Nass, as always, leading the charge toward Stupidville.

    Of course, the whole pivot of Wisconsin politics over the past 25 years has been how to pay 4th grade teachers less and prevent property taxes from rising. So a whole lot of Wisconsin voters have bought into the Kool Aid stand that Nass happens to be manning, in a disarmingly honest if naive and grossly misguided fashion.

    If we do get to Stupidville, we have only the voters who elected chowderheads like Nass to blame. There are values more important than reducing your own tax bill.
  3. Reply
    Report Abuse
    Reply - January 03, 2013 7:53 pm
    Anyone care to venture a guess how long the Right-wing extremists will keep trying to duct-tape their act together after the bottom eventually falls out?

    Left-wing extremists watch and take careful notes, too.

    A move toward middle ground would be a victory for responsible common sense and the death knell for the fringes at the far ends of the political spectrum.
  4. Nav
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    Nav - January 03, 2013 3:36 pm
    You actually believed what they said?
  5. spooky tooth
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    spooky tooth - January 03, 2013 3:02 pm
    Didn't Olsen get the ALEC and Religious Right memo from Walker? We're trying to kill public education not save it.
  6. Slithy Tove
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    Slithy Tove - January 03, 2013 2:57 pm
    Walker will let Voss, Grothman, and Fitzgerald do his dirty work for the next 2 years and will not push his radical agenda himself. He will, however; sign it when it happens to come across his desk.
  7. gadfly
    Report Abuse
    gadfly - January 03, 2013 1:24 pm
    Slithy Tove: It's not 250,000 jobs. It's 250,000 WELL PAYING jobs. Check the quotes. Now I guess the way Republicans define it well paying could be $7.25/hour. Although since $1 million/yr isn't rich to them, maybe it's more than that.
  8. Slithy Tove
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    Slithy Tove - January 03, 2013 12:31 pm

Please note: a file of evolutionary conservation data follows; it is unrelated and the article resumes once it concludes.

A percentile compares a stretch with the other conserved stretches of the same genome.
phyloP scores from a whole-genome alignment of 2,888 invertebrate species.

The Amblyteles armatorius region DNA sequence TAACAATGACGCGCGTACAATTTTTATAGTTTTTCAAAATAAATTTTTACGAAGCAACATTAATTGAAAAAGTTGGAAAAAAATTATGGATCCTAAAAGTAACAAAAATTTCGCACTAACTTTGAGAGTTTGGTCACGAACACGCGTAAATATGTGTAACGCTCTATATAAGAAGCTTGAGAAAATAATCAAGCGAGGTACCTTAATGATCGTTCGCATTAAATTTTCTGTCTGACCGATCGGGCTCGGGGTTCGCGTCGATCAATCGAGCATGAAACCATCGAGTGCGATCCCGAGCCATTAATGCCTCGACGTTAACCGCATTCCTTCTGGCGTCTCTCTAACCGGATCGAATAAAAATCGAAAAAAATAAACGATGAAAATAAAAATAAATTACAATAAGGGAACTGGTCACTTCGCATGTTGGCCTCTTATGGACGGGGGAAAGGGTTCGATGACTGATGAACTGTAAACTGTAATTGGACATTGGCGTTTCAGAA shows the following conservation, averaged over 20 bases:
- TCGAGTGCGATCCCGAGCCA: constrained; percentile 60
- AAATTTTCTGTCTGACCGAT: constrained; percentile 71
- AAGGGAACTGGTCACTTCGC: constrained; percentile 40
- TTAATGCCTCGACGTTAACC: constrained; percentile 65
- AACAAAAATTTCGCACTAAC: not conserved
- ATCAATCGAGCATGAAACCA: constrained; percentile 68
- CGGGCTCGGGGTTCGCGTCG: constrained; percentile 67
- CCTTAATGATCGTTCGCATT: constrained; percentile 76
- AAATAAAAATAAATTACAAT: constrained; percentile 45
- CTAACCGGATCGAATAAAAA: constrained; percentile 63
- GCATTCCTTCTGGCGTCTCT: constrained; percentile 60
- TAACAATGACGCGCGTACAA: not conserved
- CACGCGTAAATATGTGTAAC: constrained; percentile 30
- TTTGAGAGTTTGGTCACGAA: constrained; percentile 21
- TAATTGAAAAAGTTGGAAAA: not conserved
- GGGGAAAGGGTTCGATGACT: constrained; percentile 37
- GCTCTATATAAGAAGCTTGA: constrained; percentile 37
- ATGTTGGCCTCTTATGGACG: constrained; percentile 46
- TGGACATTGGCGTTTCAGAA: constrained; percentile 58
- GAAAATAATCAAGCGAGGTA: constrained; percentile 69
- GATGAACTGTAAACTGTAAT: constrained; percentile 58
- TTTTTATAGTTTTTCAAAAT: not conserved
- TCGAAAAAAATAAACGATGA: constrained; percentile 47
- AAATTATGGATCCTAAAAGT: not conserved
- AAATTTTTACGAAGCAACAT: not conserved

The Republicans have 2 more years to run Wisconsin into the ground...majorities in the Senate and Assembly, Governorship, and Supreme Court... Let's hope there is something left when they are done. By the way...where are those 250,000 new jobs?
  9. RichardSRussell
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    RichardSRussell - January 03, 2013 12:07 pm
    "That’s the problem, it builds up hope."

    What, school employees with hope? Didn't we stomp that out of them last biennium? Where are they finding it? Dang, now we gotta go back and kick 'em in the face a few more times, and my foot's getting sore.
  10. concerned_citizen
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    concerned_citizen - January 03, 2013 9:48 am
    local control?

    good talking points, but really, the Republicans are closet fascists

    and "let's lower taxes" follows "we're broke"?
    guess they had one of those bad math teachers in public school.
    (but it sure does make their wealthy campaign "contributors" happy...)
  11. Spirit
    Report Abuse
    Spirit - January 03, 2013 8:17 am
    Whatever happened to that "local control" thing republicans used to promote?
  12. Nav
    Report Abuse
    Nav - January 03, 2013 7:50 am
    It looks like the unity of the Republican party in Wisconsin legislature is beginning to crack. It has already cracked at the national level.

    We are already seeing that Governor Walker seems to be in no mood to pass more controversial legislation. He knows the people of Wisconsin won't stand for it, and he wants to keep his job for another four years.
  13. mojo
    Report Abuse
    mojo - January 03, 2013 7:21 am
    "That’s the problem, it builds up hope.”

    Almost as good as "...binders full of women."

    And you know what they'll do with that increase if they get it? Blow it on educating children.
  14. geo_
    Report Abuse
    geo_ - January 03, 2013 6:58 am
    Nass is just another big government supporter, he believe's big state government should tell local school districts how to handle their business.